LKFF 2020 - Ashfall Review
Some of the most interesting South Korean films (such as Shiri, JSA, Tae Guk Gi, Secret Reunion or The Spy Gone North) have drawn upon the divide between North and South to create heart wrenching stories illustrating the absurdity of a now 75-year-old situation. Ashfall aspires to be a new addition to this list by presenting all the inherent qualities of this type of film, but it unfortunately misses the mark and ends up being no more than straight crowed-pleasing entertainment.
The film revolves around a bomb disposal export and father-to-be Jo In-chang (Ha Jung Woo) who has to break double agent Lee Joon-pyeong, aka Ri, (Lee Byung Hun) out of prison in North Korea as Mount Paektu threatens to erupt. Their goal is to help steal some nuclear warheads which must be planted and set off underneath the volcano before the peninsula is wiped out.
Ashfall kicks off in the best way possible for an action film, with a visually impressive earthquake sequence which sees Jo make his way through a crumbling Seoul with a number gravity defying numeric stunts. It manages to widen eyes and sketch a smile to set a clear tone - credibility isn’t Ashfall’s goal, but who cares. It is scenes like this that continue to demonstrate that South Korean blockbusters remain an important part of today’s cinema landscape.
As is usually the case with South Korean films, under the cover of a big blockbuster, Ashfall effortlessly brings together disaster, action, thriller, espionage, drama and comedy elements inside a maelstrom of military compounds, desolate forests and ravaged landscapes. Despite being far from cinegenic, this setting has enough merit to create a distinctive end of the world flavour, adding to the urgency of the situation the protagonists have been thrown into. However, what it doesn’t manage to do is hide the fact that what it offers is just a much less silly take on run-of-the-mill action blockbusters spawned by the likes of Armageddon or 2012.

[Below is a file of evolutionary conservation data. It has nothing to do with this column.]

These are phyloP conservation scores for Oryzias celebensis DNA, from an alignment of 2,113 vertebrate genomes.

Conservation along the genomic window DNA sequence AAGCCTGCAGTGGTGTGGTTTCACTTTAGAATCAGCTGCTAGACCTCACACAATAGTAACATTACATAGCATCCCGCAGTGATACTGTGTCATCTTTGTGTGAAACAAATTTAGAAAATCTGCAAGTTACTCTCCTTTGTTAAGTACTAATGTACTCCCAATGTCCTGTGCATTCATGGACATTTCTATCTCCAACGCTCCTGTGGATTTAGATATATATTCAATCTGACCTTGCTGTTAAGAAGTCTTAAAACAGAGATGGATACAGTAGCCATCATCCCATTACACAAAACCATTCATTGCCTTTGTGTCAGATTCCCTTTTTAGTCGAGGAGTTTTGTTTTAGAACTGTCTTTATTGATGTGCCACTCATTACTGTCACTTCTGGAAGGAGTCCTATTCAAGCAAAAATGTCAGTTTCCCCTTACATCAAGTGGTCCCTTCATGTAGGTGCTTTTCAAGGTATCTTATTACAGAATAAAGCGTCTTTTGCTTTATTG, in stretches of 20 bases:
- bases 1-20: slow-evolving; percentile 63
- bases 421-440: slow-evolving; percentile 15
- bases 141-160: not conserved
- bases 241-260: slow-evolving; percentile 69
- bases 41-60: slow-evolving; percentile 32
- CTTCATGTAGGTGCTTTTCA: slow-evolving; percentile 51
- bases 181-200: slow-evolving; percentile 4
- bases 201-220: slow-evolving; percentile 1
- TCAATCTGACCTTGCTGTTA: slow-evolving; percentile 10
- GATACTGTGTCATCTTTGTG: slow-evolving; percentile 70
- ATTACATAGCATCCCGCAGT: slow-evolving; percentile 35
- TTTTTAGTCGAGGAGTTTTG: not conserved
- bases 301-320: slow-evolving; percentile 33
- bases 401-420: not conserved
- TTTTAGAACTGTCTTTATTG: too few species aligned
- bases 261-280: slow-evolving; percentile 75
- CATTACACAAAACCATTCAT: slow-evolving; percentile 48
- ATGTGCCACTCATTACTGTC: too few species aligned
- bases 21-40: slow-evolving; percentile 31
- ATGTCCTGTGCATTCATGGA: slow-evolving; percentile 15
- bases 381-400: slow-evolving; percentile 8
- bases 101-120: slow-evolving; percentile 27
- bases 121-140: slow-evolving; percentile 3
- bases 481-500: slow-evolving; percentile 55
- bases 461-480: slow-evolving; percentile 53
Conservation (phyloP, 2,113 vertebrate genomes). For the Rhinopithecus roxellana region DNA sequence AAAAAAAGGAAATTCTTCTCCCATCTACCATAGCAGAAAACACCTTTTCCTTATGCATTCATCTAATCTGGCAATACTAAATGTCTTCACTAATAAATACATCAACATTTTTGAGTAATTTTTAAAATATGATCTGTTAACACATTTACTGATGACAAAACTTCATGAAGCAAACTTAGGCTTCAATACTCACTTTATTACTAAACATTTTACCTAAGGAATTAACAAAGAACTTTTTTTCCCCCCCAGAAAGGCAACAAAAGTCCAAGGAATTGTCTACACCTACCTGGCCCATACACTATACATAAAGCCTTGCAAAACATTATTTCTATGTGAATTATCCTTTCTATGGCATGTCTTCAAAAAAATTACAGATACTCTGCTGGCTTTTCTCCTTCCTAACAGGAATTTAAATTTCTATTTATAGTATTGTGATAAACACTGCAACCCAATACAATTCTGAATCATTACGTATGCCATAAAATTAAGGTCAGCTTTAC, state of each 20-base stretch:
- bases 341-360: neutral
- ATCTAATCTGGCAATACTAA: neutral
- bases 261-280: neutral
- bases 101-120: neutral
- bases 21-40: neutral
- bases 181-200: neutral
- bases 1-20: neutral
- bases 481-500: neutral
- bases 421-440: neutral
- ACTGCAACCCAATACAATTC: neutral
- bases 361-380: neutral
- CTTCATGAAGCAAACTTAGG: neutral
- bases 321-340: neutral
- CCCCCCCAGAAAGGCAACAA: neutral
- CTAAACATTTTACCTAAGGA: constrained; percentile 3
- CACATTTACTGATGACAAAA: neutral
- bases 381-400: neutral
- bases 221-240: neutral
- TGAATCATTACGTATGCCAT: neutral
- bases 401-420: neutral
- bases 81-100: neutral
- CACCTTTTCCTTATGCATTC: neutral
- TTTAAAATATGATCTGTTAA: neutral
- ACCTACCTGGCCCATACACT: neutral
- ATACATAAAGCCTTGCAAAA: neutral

In addition to impressive visual effects, Ashfall stands out by the casting of its two main protagonists upon which rests the scrawny heart of the story. From his first scene, Ha Jung Woo instantly brings adequate empathic and daring qualities to make Jo a great lead character the audience can easily empathise with. The introduction of Lee Byung Hun’s Ri, a delectable double agent whose apparition 45 minutes into proceedings clearly re-sparks its breathless plot, gives the actor the opportunity to create the ambivalent type of character he clearly affections, and which earned him another Best Actor trophy at this year Grant Bell Award, the Korean equivalent of the Oscars.
Despite a criminally underutilised Ma Dong Seok (The Gangster, The Cop, The Devil), as the professor who provides the plan to prevent Mount Paektu’s cataclysmic eruption, the rest of the cast manages to maintain audience interest in-between action scenes. However, Ashfall falls short when it comes to the characterisation of its protagonists, such as Jo’s team of exasperatingly expendable characters, something that South Korean cinema usually excels at. The presence of five writers, two of which were the directors, perhaps being the reason why, as is the unlikely combination of co-directors Byung-seo Kim (Cold Eyes) and Hae-jun Lee (My Dictator) who both have their own career as, respectively, cinematographer-director and writer-director.
Under the cover of a big blockbuster, Ashfall nearly succeeds in creating another stepstone in the North/South Korea divide sub-genre thanks to a charismatic duo and impressive visual effects, but it unfortunately fails in delivering a compelling enough characterisation to make it more than Saturday evening entertainment.
Ashfall played at the London Korean Film Festival in October.